Discharging/charging a cap for stopping - sizing & practical considerations?

Discussion in 'Automotive Electronics' started by meld2020, Apr 14, 2018.

  1. meld2020

    Thread Starter Member

    Mar 14, 2016
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    We are utilizing a brake installed on an electric motor to ensure the equipment doesn't move when throttle is not applied -- a pretty simple application using the controller and supplemental electronics that are paired with the system. The brake is more of a parking brake, however, and simply halts the vehicle too abruptly, despite the extremely low travel speeds. In the interest of not shearing anything within the drivetrain components, I want to install a capacitor to drop the voltage from nominal voltage (Vs) down to a known "pull-in" voltage which the brake manufacturer specifies as where the coil begins to push the contact plates away from the driveshaft -- where it all begins -- at about 19V. So:

    Vs = 24V = Starting voltage (we are driving, brake is energized/pulled AWAY from shaft)
    Vf = 19.2V = Ending voltage (we are stopping/almost stopped, brake is almost completely engaged to the shaft in it's normally STOPPED condition)
    R = 7.68 ohms; Calculated as a 75W rated brake, presumably the continuous rating. This may be more complex during brief moments of pull-in. (75 / 24) gives 3.125. (24 / 3.125) = 7.68.
    I've decided a 1s stop will be a good initial test, so will be sizing my cap accordingly.

    For capacitor discharge functionality, I have:
    Vc = Vo * e^(-t / RC)
    19.2 = 24 * e^ (-1 / (7.68)(C)
    C = ~0.584F

    I think the more technical aspect of this revolves around the series resistor for the charging aspect of the circuit. Since max Q is observed at t=0 during charging, or "not braking," I will want to charge as quickly as possible so C does not delay acceleration when the operator opts to drive. I don't really want to use a massive power resistor, so I think the technical analysis may reside in heat dissipation through the series resistor when considering how often this charge cycle may be active, i.e., tapping the accelerator repeatedly when inching the equipment into position. This would not be even close to continuous, so would using a 10W resistor or something with the value I need to relatively quickly charge the cap be acceptable? Thoughts?

    Thanks,
     
    Last edited: Apr 14, 2018
  2. AlbertHall

    AAC Fanatic!

    Jun 4, 2014
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    As drawn the maximum voltage across the brake will be about 10V because of the potential divider of R1 and the brake resistance.
    Make R1 much lower value, perhaps 0.5Ω or less.
    The other problem is that a 0.5F 24V capacitor is going to be pretty big.
     
  3. Hymie

    Member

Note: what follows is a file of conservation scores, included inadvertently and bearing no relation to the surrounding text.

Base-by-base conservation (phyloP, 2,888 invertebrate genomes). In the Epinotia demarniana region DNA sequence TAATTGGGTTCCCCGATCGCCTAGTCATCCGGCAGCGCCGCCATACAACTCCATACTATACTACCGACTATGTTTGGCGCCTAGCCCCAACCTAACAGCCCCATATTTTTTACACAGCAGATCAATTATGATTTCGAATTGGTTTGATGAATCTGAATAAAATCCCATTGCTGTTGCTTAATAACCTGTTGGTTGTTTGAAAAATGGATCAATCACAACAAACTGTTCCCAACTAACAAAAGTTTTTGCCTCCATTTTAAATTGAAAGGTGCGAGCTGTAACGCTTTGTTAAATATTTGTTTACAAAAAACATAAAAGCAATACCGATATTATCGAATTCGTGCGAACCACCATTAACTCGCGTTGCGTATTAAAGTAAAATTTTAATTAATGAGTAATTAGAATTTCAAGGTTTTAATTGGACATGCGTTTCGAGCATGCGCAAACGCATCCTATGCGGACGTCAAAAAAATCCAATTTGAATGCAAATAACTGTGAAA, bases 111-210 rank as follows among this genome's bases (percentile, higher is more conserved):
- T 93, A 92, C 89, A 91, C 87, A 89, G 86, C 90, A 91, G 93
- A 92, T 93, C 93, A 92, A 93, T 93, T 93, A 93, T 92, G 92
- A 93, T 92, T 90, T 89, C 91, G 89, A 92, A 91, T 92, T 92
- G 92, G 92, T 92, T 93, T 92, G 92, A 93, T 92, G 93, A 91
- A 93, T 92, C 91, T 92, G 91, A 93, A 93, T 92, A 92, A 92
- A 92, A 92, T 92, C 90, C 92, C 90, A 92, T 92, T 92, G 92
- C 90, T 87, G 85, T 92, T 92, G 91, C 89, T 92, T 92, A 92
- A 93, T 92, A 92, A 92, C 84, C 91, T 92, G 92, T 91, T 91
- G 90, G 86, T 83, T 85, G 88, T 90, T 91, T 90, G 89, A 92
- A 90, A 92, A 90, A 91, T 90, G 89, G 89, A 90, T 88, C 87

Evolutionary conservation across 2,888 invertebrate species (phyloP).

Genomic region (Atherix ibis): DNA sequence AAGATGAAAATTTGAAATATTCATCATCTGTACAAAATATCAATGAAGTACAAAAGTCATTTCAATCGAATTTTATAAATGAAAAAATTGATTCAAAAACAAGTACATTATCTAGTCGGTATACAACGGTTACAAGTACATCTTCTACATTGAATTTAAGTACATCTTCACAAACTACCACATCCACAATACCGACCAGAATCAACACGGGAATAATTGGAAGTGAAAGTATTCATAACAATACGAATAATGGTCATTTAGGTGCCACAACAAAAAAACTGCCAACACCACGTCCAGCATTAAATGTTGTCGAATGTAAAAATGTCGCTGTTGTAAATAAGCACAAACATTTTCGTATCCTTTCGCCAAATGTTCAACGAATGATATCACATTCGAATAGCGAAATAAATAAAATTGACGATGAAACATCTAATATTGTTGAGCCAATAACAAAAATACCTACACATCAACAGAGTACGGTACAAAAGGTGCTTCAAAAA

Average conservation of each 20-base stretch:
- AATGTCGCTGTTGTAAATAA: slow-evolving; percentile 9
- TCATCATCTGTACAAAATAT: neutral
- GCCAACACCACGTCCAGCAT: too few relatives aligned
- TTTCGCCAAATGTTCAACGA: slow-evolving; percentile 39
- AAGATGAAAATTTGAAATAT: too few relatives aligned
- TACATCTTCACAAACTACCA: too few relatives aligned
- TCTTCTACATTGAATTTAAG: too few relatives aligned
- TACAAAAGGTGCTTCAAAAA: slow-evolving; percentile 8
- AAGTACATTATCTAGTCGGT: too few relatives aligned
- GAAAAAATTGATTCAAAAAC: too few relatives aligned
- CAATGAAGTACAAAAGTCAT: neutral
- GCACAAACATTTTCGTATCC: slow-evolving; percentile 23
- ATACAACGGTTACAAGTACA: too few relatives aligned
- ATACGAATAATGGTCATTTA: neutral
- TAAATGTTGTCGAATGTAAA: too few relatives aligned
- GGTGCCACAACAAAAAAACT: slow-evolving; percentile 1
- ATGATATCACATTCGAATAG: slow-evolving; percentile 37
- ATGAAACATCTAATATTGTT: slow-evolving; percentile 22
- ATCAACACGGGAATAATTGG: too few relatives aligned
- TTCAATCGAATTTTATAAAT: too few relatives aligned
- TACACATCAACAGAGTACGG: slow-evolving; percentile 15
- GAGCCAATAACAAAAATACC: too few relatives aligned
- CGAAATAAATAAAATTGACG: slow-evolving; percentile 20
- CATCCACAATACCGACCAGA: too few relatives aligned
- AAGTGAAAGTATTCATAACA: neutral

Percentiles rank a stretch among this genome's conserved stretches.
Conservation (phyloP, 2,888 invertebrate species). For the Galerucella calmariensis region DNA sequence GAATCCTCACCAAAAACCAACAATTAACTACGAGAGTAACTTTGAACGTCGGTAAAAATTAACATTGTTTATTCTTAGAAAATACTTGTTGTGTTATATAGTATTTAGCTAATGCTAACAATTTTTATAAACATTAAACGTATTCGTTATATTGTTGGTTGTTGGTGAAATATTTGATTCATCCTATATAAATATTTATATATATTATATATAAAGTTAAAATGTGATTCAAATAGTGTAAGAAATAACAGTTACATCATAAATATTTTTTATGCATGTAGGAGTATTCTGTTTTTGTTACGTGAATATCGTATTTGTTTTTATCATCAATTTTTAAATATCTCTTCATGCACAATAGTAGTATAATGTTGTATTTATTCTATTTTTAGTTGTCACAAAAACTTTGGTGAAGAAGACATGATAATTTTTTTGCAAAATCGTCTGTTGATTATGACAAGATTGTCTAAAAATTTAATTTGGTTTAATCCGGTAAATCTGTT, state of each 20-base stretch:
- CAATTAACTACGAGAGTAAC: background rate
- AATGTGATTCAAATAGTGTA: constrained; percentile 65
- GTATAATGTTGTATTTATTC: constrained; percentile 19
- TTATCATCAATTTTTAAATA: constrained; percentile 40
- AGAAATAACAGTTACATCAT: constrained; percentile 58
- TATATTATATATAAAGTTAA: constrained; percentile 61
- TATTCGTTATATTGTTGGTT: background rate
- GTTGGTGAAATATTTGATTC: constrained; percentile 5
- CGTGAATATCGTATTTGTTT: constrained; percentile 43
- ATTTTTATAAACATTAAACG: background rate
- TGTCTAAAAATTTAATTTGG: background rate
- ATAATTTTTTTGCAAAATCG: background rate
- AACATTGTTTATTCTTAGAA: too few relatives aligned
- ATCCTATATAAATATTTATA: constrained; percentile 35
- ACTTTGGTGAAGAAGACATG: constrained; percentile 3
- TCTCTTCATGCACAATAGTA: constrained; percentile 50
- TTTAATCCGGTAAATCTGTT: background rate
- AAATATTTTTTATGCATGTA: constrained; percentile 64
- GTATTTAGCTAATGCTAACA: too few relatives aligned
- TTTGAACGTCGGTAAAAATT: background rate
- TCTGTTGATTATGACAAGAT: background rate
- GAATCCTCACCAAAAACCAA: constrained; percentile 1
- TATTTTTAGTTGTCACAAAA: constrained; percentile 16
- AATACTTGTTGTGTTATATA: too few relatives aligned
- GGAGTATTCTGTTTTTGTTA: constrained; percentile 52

Mar 30, 2018
    462
    95

    While you might have calculated a capacitance value whereby the voltages within the circuit will behave as you want – given the required value of the capacitor, a much better solution will be to use electronic control of the applied voltages. That way you will have precise control of when things happen.
     
  4. meld2020

    Thread Starter Member

    Mar 14, 2016
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    Yes, the "10" in there was a value generated by my schematic builder by default. Forgot to remove it. Thanks
     
  5. meld2020

    Thread Starter Member

    Mar 14, 2016
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    If there were a regulator supplying the voltage to this system, would that regulator (20A) potentially overload during the initial cap charge? Isn't this essentially a short for a very brief period?
     
  6. AlbertHall

    AAC Fanatic!

    Jun 4, 2014
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    It depends what value you eventually use for R1 and what the regulator does if overloaded. At switch on the circuit will look like just R1 to the supply so that resistor will limit that initial surge.

    The regulator might respond to overloads in two different ways.
    1. It might just limit the maximum current by momentarily reducing the voltage (going into constant current mode) and in this case it will simply limit the speed at which the capacitor will charge.
    2. An overload might shut down the supply completely until the power is cycled. In this case the circuit will fail if the supply is overloaded.
     
  7. meld2020

    Thread Starter Member

    Mar 14, 2016
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    The regulator specifies a "max capacitive load" as "unlimited," but I'm not 100% certain that's what this pertains to. Really a shame the brake load is relatively small.
     
  8. shortbus

    AAC Fanatic!

    Sep 30, 2009
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    You mention "brake". What type of brake, a data sheet for it? Seems like maybe the brake needs adjusting, shouldn't be going from full off to full on, if it is intended to be in a "vehicle" brake system.
     
  9. Hymie

    Member

    Mar 30, 2018
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    From your posts I’m trying to work out what voltage Vs time you want from your brake control circuit.

    From what you say, the electric brake is being applied too abruptly and you want to slow the rate of brake application.

    To help my understanding I have attached 2 diagrams, one showing the applied brake circuit voltage dropping from 24V to 0V once the brake is applied.

    The second diagram shows what I think you want, when the brake is applied, the voltage reduces over 1 second from 24V to 19.2V, after which it reduces to 0V.

    Is my understanding of what you want correct?

    Brake control voltages.jpg
     
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